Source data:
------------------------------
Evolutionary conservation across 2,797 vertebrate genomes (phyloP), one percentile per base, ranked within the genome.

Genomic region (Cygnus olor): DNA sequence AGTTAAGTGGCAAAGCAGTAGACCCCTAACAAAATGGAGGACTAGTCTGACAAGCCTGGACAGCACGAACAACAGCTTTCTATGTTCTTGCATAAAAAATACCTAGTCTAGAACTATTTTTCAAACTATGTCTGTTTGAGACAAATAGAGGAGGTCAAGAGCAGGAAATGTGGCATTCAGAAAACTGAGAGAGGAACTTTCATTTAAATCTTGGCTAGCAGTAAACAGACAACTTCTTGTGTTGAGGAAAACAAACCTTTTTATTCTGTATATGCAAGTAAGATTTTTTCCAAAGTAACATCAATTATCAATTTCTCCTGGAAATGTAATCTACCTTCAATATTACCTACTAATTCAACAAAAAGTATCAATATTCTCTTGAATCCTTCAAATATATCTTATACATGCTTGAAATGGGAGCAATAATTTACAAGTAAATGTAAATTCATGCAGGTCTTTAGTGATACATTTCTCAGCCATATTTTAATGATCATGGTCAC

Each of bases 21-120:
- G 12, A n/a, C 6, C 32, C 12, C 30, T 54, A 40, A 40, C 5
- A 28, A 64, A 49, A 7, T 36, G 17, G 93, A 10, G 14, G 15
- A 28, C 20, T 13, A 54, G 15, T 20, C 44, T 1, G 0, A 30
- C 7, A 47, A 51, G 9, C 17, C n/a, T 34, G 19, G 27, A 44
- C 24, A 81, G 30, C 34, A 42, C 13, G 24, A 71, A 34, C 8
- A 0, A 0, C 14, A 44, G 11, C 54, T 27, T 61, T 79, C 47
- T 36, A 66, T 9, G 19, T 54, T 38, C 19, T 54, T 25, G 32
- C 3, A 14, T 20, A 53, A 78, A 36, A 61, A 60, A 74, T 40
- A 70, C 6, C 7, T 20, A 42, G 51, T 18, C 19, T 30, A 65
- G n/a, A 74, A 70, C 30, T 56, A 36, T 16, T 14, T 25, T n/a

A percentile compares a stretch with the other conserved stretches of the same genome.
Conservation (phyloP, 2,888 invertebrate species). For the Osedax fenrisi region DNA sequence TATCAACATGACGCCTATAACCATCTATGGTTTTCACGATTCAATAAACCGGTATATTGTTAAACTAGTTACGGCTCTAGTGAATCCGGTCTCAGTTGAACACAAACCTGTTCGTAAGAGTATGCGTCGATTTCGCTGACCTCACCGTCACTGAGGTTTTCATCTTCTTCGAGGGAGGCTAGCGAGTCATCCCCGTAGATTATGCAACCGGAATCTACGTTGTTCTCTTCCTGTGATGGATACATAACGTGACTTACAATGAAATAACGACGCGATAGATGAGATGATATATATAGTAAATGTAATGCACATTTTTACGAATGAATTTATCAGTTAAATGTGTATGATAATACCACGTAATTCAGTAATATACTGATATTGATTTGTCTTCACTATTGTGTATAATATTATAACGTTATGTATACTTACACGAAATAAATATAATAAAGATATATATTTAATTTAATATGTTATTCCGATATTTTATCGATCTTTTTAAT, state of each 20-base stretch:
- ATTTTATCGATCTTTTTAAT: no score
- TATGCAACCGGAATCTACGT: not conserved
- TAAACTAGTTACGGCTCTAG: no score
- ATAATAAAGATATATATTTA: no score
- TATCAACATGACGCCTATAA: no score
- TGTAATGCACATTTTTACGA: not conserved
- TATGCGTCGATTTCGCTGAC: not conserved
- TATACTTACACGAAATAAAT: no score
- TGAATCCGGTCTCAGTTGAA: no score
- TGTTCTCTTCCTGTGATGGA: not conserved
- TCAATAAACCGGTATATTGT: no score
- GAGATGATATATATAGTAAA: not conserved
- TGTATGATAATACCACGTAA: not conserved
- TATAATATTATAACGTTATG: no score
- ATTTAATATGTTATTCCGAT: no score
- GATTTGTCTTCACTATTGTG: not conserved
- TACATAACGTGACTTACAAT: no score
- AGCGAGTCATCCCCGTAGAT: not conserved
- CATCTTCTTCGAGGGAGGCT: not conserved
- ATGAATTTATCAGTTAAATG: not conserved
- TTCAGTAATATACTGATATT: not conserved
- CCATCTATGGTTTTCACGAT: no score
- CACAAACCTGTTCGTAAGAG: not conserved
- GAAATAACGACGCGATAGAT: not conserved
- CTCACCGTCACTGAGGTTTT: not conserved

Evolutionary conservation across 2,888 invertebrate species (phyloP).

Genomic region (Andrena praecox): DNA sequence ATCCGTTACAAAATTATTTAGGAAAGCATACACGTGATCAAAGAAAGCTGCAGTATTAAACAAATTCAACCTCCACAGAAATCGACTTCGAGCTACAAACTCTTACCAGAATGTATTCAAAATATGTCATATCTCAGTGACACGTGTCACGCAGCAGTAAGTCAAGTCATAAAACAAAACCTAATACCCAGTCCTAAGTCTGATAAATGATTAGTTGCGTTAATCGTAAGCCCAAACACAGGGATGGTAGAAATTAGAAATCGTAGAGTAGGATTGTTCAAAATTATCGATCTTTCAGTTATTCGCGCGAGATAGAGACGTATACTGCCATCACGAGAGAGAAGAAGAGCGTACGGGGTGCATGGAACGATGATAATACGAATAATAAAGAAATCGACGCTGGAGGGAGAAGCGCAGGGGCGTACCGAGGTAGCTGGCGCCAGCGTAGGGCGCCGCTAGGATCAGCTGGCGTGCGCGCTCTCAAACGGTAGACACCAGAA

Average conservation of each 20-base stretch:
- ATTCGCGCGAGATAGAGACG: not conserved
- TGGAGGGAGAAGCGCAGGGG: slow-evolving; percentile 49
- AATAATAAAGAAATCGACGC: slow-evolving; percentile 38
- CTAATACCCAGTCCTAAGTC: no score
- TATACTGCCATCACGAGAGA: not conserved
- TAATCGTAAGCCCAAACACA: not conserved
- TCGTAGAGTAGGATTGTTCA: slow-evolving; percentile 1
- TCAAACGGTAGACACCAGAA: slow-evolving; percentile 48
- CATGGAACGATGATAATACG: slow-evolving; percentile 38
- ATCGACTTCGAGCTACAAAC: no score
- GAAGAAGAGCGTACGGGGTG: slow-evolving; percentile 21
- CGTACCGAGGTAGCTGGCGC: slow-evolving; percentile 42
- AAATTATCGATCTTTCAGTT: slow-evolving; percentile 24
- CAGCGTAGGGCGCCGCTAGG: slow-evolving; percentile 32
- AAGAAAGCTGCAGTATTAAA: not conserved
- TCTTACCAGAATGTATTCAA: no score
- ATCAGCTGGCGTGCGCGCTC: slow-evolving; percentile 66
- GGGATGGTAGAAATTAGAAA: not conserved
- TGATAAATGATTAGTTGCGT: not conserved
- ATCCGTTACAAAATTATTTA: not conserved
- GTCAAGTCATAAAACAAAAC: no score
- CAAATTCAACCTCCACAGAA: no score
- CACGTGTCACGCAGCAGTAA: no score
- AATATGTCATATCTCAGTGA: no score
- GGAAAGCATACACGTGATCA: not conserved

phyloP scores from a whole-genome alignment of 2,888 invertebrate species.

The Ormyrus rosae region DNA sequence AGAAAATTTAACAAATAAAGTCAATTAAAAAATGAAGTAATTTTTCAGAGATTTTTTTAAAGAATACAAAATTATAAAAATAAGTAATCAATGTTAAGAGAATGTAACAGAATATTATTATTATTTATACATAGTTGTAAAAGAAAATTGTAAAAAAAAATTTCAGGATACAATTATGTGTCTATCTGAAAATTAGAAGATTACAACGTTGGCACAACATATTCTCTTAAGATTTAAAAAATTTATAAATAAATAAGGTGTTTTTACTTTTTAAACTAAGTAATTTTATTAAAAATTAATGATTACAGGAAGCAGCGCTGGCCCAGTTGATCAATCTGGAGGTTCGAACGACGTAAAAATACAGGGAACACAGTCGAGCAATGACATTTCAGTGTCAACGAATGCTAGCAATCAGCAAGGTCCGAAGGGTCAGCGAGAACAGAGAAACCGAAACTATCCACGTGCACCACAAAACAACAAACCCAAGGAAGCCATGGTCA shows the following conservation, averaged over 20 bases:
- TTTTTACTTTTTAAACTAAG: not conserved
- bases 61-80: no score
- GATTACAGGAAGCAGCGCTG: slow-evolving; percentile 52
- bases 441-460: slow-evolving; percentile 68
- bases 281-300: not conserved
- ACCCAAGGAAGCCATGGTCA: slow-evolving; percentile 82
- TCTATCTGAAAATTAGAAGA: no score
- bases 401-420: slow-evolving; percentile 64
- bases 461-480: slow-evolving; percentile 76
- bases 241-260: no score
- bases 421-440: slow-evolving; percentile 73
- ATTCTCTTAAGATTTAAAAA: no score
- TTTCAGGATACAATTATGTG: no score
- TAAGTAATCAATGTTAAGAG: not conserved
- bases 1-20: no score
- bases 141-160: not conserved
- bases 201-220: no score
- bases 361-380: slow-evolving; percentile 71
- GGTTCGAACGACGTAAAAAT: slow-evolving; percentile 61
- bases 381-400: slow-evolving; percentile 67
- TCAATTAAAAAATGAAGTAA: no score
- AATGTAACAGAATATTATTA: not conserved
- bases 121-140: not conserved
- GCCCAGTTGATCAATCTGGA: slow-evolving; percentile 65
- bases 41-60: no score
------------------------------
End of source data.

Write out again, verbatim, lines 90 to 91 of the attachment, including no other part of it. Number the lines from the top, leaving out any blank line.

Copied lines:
- bases 381-400: slow-evolving; percentile 67
- TCAATTAAAAAATGAAGTAA: no score